How do you differentiate #f(x) =(1x)/(x^36)# using the quotient rule?
First, let's clarify what the quotient rule is:
The formula has a nice flow for memorization and can be read as "low d high minus high d low over low squared."
Using the rule of quotient,
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To differentiate ( f(x) = \frac{{1x}}{{x^3  6}} ) using the quotient rule, follow these steps:

Identify ( u ) and ( v ): ( u = 1  x ) ( v = x^3  6 )

Find ( u' ) and ( v' ) (the derivatives of ( u ) and ( v )): ( u' = 1 ) ( v' = 3x^2 )

Apply the quotient rule: ( f'(x) = \frac{{v \cdot u'  u \cdot v'}}{{v^2}} )

Substitute the values: ( f'(x) = \frac{{(x^3  6)(1)  (1  x)(3x^2)}}{{(x^3  6)^2}} )

Simplify the expression to get the derivative.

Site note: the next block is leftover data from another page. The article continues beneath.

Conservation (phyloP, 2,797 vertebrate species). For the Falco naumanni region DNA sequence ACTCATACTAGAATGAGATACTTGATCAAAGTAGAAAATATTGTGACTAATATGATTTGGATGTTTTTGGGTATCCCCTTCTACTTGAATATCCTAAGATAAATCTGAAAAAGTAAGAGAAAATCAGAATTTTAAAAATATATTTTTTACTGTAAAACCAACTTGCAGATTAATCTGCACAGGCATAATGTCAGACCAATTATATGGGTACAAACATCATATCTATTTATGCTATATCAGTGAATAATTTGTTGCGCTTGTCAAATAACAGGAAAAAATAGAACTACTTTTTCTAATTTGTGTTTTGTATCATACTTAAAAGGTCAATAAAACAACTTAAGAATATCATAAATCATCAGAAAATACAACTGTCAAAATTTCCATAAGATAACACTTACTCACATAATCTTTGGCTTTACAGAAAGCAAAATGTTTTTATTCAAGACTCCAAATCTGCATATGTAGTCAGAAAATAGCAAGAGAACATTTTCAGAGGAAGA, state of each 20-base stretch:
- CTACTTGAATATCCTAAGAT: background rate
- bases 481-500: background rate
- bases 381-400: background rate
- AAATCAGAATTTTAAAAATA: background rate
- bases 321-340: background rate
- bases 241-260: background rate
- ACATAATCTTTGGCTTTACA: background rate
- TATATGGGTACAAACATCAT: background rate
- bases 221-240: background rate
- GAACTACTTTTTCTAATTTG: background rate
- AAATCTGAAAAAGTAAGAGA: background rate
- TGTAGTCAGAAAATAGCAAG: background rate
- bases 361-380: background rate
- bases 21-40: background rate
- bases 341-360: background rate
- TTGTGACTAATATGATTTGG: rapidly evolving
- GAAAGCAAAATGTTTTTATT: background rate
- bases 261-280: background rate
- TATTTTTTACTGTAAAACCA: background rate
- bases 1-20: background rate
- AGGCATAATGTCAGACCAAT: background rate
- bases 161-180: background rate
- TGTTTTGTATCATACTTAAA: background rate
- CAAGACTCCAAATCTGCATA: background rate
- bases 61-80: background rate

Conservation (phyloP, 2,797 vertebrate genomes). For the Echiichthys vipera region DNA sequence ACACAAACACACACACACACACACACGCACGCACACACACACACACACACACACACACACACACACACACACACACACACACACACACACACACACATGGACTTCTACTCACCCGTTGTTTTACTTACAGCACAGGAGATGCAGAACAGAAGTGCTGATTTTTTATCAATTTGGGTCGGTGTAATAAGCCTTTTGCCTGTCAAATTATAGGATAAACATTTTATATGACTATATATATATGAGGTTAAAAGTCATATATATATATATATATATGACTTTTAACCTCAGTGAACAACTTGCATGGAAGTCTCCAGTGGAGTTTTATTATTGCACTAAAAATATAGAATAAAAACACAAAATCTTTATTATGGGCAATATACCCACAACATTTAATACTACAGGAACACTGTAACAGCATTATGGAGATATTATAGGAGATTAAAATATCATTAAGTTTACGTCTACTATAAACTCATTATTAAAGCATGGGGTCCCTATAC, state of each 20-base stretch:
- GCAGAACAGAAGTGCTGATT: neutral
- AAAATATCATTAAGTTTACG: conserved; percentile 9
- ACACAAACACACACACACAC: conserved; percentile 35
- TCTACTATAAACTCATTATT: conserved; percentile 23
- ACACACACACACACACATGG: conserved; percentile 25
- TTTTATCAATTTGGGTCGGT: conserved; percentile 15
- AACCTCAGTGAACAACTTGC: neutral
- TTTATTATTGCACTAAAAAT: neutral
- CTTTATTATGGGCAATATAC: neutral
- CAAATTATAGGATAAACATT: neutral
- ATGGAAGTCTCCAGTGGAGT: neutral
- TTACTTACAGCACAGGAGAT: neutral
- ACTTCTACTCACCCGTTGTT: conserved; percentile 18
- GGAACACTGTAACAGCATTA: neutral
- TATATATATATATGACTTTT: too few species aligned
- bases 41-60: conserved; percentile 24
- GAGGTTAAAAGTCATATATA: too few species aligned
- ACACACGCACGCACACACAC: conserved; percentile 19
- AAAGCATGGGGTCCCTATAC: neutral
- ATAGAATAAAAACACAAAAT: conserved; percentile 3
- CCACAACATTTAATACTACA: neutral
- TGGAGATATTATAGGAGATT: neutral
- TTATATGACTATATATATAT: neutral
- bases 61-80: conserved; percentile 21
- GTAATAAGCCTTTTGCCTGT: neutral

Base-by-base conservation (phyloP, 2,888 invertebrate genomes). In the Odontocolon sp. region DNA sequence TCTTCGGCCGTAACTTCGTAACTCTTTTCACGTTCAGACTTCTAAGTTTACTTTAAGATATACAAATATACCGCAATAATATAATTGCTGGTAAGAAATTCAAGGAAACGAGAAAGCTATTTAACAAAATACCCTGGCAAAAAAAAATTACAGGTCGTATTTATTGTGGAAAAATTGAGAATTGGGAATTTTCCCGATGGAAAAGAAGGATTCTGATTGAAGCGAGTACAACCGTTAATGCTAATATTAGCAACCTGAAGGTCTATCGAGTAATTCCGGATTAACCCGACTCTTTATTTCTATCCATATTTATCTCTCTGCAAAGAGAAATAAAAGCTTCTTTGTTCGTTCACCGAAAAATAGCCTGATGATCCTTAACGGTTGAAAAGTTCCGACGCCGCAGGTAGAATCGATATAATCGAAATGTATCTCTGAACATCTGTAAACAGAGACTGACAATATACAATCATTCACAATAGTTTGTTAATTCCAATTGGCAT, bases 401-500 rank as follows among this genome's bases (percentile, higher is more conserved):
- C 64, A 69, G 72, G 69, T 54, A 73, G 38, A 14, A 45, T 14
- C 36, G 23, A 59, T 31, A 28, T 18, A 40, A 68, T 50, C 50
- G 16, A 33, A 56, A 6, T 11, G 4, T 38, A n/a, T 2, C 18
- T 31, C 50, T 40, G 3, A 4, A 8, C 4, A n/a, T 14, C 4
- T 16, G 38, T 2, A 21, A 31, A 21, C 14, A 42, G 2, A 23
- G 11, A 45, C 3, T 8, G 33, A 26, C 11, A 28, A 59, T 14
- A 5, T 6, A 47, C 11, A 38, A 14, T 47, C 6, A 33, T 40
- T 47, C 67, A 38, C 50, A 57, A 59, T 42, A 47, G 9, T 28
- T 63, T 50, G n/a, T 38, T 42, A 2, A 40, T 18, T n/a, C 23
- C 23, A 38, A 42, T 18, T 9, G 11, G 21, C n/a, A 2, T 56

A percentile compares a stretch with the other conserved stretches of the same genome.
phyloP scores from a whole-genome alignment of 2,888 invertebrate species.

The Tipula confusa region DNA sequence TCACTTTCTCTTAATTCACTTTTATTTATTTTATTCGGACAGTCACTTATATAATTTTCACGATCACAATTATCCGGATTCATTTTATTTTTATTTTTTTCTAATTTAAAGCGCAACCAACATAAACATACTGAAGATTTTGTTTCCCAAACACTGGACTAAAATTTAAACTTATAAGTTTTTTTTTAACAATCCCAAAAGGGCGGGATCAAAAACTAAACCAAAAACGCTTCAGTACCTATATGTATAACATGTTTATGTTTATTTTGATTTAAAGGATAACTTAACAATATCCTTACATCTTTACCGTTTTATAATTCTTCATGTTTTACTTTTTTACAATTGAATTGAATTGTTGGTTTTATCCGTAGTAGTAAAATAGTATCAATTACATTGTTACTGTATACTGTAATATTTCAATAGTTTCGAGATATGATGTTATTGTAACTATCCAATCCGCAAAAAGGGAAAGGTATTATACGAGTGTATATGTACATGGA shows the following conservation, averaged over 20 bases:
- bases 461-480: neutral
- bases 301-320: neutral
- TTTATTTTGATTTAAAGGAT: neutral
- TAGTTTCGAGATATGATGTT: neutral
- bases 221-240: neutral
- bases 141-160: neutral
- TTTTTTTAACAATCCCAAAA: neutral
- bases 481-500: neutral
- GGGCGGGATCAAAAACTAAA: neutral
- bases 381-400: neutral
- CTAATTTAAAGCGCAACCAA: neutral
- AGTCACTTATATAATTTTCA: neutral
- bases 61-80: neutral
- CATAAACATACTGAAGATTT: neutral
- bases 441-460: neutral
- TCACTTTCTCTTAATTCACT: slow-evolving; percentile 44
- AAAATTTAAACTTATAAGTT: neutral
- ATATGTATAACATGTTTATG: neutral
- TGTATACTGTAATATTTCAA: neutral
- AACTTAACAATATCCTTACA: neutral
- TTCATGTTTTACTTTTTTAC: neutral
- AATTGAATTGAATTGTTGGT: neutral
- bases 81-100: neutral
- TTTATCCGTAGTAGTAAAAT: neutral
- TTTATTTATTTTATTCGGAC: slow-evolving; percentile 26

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When evaluating a onesided limit, you need to be careful when a quantity is approaching zero since its sign is different depending on which way it is approaching zero from. Let us look at some examples.
When evaluating a onesided limit, you need to be careful when a quantity is approaching zero since its sign is different depending on which way it is approaching zero from. Let us look at some examples.
When evaluating a onesided limit, you need to be careful when a quantity is approaching zero since its sign is different depending on which way it is approaching zero from. Let us look at some examples.
When evaluating a onesided limit, you need to be careful when a quantity is approaching zero since its sign is different depending on which way it is approaching zero from. Let us look at some examples.
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